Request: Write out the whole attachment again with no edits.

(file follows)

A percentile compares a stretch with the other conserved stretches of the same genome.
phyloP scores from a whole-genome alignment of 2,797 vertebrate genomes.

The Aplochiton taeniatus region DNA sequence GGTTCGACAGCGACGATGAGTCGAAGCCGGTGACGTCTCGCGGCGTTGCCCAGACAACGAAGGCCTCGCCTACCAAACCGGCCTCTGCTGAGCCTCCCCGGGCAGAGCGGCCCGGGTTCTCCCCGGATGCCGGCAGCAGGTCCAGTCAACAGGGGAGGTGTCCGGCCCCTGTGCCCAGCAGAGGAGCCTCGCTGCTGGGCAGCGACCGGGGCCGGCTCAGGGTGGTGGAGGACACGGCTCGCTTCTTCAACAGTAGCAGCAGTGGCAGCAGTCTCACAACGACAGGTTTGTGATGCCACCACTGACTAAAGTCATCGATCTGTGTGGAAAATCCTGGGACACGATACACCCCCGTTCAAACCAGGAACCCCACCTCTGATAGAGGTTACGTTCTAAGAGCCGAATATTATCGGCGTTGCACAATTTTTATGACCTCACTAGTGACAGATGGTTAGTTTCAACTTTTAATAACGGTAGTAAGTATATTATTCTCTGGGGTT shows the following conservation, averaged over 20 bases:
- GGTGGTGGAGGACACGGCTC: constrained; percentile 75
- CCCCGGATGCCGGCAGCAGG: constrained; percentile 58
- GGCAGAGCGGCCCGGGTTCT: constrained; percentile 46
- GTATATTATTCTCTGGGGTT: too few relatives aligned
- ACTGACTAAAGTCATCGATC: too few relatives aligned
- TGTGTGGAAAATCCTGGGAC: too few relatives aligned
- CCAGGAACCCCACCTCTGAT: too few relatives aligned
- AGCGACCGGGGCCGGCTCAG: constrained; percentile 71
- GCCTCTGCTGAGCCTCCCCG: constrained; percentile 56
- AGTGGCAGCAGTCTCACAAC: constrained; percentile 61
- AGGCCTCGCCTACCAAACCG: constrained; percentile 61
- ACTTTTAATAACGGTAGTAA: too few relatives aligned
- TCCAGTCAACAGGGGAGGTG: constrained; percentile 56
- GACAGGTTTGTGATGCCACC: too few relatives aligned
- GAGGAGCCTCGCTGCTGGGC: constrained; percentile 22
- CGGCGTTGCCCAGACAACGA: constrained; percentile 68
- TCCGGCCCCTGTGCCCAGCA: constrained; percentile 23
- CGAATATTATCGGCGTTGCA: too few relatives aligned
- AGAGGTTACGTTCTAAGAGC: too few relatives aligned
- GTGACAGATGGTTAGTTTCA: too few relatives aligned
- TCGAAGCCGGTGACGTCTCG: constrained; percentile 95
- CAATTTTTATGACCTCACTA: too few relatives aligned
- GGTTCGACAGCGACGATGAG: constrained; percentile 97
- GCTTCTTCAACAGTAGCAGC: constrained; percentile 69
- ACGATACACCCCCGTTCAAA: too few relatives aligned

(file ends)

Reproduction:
A percentile compares a stretch with the other conserved stretches of the same genome.
phyloP scores from a whole-genome alignment of 2,797 vertebrate genomes.

The Aplochiton taeniatus region DNA sequence GGTTCGACAGCGACGATGAGTCGAAGCCGGTGACGTCTCGCGGCGTTGCCCAGACAACGAAGGCCTCGCCTACCAAACCGGCCTCTGCTGAGCCTCCCCGGGCAGAGCGGCCCGGGTTCTCCCCGGATGCCGGCAGCAGGTCCAGTCAACAGGGGAGGTGTCCGGCCCCTGTGCCCAGCAGAGGAGCCTCGCTGCTGGGCAGCGACCGGGGCCGGCTCAGGGTGGTGGAGGACACGGCTCGCTTCTTCAACAGTAGCAGCAGTGGCAGCAGTCTCACAACGACAGGTTTGTGATGCCACCACTGACTAAAGTCATCGATCTGTGTGGAAAATCCTGGGACACGATACACCCCCGTTCAAACCAGGAACCCCACCTCTGATAGAGGTTACGTTCTAAGAGCCGAATATTATCGGCGTTGCACAATTTTTATGACCTCACTAGTGACAGATGGTTAGTTTCAACTTTTAATAACGGTAGTAAGTATATTATTCTCTGGGGTT shows the following conservation, averaged over 20 bases:
- GGTGGTGGAGGACACGGCTC: constrained; percentile 75
- CCCCGGATGCCGGCAGCAGG: constrained; percentile 58
- GGCAGAGCGGCCCGGGTTCT: constrained; percentile 46
- GTATATTATTCTCTGGGGTT: too few relatives aligned
- ACTGACTAAAGTCATCGATC: too few relatives aligned
- TGTGTGGAAAATCCTGGGAC: too few relatives aligned
- CCAGGAACCCCACCTCTGAT: too few relatives aligned
- AGCGACCGGGGCCGGCTCAG: constrained; percentile 71
- GCCTCTGCTGAGCCTCCCCG: constrained; percentile 56
- AGTGGCAGCAGTCTCACAAC: constrained; percentile 61
- AGGCCTCGCCTACCAAACCG: constrained; percentile 61
- ACTTTTAATAACGGTAGTAA: too few relatives aligned
- TCCAGTCAACAGGGGAGGTG: constrained; percentile 56
- GACAGGTTTGTGATGCCACC: too few relatives aligned
- GAGGAGCCTCGCTGCTGGGC: constrained; percentile 22
- CGGCGTTGCCCAGACAACGA: constrained; percentile 68
- TCCGGCCCCTGTGCCCAGCA: constrained; percentile 23
- CGAATATTATCGGCGTTGCA: too few relatives aligned
- AGAGGTTACGTTCTAAGAGC: too few relatives aligned
- GTGACAGATGGTTAGTTTCA: too few relatives aligned
- TCGAAGCCGGTGACGTCTCG: constrained; percentile 95
- CAATTTTTATGACCTCACTA: too few relatives aligned
- GGTTCGACAGCGACGATGAG: constrained; percentile 97
- GCTTCTTCAACAGTAGCAGC: constrained; percentile 69
- ACGATACACCCCCGTTCAAA: too few relatives aligned